Quantcast
Environmental News for a Healthier Planet and Life

8 Climate-Friendly Superfoods That Will Be All the Rage in 2016

Food
8 Climate-Friendly Superfoods That Will Be All the Rage in 2016

Superfoods are gaining popularity—and for good reason. They directly support the immune system, reduce inflammation, support mental health, pack a nutritional punch, and boost energy, stamina and longevity.

Here are eight superfoods to watch in 2016 that are not only good for you, but also good for the planet:

1. Crickets

Long-consumed in many parts of the developing world, crickets are making their way into cookies, milkshakes and other food items in the U.S.
Photo credit: Shutterstock

Crickets are loaded with protein. They also "thrive in hotter climates and survive off decaying waste and very little water and space," Mother Jones reported. For this reason, crickets and other insects have been hailed as the "next climate-friendly superfood." They can be ground into baking flour or protein powder, and added to cookies, brownies or milkshakes.

While eating crickets—or any type of insect for that matter—hasn't completely caught on in the U.S., it's making progress. Last year, fast food chain Wayback Burgers put out a fake press release as an April Fool's joke about insect-filled milkshakes, but the idea was so popular that they rolled out their Oreo Mud Pie Cricket Protein Milkshake.

2. Pulses

They're the dried seeds of lentils, beans and chickpeas—and the UN has declared 2016 to be their year. They already make up 75 percent of the average diet in developing countries, but only 25 percent in developed ones, according to the UN.

That could all change, though. Pulses contain 20 to 25 percent protein by weight, approaching the protein levels of meat, which average 30 to 40 percent. They also require far less water than meat to produce.

3. Amaranth

Amaranth is a complete source of protein.
Photo credit: Shutterstock

"Amaranth is the new quinoa," trend expert Daniel Levine told The Huffington Post. It's a grain-like seed that cooks quickly and can be added to salads, soups and stews. It's a complete source of protein just like quinoa, and it is loaded with fiber, B vitamins and several important minerals. Additionally, it's been shown to reduce inflammation, and lower cholesterol levels and blood pressure.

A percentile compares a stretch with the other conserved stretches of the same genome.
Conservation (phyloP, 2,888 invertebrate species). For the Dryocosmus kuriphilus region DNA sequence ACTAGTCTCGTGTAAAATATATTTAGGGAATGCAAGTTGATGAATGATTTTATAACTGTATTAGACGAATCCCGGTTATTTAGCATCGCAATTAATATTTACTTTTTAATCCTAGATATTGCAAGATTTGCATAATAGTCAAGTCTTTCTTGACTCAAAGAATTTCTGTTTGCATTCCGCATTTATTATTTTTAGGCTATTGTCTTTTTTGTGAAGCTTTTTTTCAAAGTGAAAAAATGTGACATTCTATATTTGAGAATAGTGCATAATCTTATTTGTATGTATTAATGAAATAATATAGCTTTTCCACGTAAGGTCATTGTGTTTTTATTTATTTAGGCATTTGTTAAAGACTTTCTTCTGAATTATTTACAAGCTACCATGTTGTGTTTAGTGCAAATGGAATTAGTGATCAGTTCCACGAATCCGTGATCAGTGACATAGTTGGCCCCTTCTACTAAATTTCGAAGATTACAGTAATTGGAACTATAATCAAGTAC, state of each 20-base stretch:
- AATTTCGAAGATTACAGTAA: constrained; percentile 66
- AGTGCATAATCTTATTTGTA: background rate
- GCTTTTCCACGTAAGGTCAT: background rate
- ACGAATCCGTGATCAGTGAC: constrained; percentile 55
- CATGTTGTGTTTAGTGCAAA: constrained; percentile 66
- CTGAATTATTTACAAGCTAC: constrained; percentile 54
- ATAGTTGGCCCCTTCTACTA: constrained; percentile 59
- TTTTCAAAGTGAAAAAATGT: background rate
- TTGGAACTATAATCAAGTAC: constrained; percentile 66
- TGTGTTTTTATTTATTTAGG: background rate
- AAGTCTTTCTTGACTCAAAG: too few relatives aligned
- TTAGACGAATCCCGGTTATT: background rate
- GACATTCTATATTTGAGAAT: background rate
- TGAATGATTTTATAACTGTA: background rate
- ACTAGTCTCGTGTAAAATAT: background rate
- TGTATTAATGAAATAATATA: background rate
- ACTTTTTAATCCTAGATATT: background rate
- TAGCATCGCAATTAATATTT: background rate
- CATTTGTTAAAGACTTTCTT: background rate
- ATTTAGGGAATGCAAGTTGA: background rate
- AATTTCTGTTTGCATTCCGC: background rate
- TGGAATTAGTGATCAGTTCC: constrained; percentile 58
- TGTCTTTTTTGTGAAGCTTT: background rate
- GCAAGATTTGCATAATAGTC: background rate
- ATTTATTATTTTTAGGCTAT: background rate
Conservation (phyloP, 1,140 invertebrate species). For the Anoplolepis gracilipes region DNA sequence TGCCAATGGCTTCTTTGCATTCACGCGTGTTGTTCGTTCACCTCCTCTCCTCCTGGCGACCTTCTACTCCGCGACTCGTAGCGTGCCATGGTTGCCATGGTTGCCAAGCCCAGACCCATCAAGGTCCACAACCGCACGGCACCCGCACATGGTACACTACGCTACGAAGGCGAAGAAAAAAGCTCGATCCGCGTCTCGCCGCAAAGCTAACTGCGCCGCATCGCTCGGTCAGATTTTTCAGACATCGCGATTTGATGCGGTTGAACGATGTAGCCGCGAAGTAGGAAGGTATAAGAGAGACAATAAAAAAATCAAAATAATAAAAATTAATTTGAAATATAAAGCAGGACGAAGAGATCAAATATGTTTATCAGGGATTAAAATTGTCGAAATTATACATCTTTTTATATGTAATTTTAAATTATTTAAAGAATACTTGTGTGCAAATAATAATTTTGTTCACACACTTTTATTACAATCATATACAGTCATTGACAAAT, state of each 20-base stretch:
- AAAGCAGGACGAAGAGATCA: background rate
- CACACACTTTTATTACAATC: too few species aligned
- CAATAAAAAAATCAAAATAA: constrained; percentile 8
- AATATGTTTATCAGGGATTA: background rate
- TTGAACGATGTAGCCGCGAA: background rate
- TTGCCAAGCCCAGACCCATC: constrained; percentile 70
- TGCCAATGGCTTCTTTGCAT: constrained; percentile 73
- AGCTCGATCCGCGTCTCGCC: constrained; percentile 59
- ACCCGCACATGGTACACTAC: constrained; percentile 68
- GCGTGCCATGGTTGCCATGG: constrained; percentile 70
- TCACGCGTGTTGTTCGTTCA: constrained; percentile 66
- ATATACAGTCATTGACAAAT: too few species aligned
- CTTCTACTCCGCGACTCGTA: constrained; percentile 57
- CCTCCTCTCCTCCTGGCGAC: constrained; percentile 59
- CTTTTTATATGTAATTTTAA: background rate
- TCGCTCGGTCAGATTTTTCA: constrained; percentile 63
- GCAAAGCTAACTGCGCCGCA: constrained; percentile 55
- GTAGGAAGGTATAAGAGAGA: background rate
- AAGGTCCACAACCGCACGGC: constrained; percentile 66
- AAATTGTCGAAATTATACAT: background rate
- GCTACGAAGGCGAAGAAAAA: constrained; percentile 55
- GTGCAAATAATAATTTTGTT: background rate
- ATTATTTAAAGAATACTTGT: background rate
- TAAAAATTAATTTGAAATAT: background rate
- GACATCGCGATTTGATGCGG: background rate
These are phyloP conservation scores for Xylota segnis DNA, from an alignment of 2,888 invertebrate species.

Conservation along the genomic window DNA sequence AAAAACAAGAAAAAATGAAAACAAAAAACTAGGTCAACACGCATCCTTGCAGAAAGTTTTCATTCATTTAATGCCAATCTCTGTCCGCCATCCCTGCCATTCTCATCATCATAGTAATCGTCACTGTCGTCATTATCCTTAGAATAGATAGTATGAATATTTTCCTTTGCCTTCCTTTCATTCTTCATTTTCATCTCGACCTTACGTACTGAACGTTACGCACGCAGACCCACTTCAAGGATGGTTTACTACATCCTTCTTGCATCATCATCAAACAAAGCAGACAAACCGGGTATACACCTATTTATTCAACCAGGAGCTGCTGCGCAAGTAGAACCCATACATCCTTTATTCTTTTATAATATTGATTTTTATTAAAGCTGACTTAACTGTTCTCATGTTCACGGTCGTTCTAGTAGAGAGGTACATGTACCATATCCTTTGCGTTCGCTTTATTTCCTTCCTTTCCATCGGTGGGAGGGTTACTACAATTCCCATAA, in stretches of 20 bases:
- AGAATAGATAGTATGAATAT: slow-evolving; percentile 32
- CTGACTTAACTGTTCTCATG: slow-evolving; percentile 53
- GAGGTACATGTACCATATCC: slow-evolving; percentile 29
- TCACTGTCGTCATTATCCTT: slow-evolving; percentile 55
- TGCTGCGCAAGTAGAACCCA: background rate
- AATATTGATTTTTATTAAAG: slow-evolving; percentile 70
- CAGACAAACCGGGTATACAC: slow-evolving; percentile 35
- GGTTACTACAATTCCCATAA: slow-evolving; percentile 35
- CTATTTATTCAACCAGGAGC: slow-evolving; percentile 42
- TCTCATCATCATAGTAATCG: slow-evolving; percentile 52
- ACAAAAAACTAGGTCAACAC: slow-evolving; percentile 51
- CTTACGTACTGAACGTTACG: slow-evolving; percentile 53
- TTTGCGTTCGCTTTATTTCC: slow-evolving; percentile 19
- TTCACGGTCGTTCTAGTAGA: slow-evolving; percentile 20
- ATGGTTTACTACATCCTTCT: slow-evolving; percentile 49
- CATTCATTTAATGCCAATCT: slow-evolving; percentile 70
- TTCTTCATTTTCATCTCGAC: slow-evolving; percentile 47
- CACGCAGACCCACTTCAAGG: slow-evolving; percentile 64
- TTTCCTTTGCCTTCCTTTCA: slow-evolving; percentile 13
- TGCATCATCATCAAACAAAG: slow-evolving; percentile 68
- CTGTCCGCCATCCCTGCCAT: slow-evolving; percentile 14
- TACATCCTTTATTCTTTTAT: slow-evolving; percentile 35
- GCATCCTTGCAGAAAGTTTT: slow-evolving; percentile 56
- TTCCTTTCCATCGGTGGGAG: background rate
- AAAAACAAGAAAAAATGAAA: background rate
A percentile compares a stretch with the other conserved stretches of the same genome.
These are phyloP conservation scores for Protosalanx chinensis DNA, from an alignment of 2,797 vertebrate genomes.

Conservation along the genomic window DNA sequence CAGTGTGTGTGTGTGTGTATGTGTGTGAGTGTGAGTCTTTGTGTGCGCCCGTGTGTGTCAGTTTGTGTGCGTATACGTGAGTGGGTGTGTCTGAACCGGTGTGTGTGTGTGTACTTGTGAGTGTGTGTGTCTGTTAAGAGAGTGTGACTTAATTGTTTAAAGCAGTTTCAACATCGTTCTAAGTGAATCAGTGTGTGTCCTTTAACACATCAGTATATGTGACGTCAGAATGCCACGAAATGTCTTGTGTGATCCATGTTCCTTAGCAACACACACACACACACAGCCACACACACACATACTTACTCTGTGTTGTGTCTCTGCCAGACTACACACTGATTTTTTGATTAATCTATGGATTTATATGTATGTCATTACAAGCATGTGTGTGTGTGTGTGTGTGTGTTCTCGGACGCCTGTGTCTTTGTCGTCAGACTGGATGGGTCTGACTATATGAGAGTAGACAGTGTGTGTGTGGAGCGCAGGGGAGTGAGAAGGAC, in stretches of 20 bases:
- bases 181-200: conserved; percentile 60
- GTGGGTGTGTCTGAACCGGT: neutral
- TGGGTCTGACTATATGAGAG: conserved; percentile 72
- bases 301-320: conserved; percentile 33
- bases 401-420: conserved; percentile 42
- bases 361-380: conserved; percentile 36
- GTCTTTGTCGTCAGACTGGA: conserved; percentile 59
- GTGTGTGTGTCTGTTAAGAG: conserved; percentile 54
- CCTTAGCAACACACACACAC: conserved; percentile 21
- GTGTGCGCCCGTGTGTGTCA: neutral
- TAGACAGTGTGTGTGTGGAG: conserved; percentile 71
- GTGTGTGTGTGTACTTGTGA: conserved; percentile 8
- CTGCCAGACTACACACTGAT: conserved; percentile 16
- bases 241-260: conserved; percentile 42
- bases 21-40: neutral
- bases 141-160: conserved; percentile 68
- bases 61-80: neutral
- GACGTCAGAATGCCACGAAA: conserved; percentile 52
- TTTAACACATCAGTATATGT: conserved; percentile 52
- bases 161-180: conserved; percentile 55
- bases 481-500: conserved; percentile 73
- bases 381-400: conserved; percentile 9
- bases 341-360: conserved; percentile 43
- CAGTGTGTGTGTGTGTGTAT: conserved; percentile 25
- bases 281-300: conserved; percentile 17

4. Kefir

Kefir is the trendiest fermented food right now (sorry, kombucha and kimchi). It's high in nutrients and probiotics, and is incredibly beneficial for digestion and gut health. Many people consider it to be a healthier and more powerful version of yogurt.

To make it, “grains" (yeast and lactic acid bacteria cultures) are added to cow or goat milk. The concoction ferments over a 24-hour period and then the grains are removed from the liquid.

Read page 1

5. Teff

Sometimes written as tef or t'ef, this pseudo-grain (it's technically a seed) has a high nutritional profile and a taste similar to that of amaranth or quinoa. This ancient grain has survived for centuries without much hybridization or processing. Like most other ancient grains, it's high in fiber, calcium and iron.

Traditionally cultivated in Ethiopia and Eritrea, teff can be grown in a variety of conditions. Teff "thrives in both waterlogged soils and during droughts, making it a dependable staple wherever it's grown. No matter what the weather, teff crops will likely survive, as they are also relatively free of plant diseases compared to other cereal crops," Whole Grains Council said.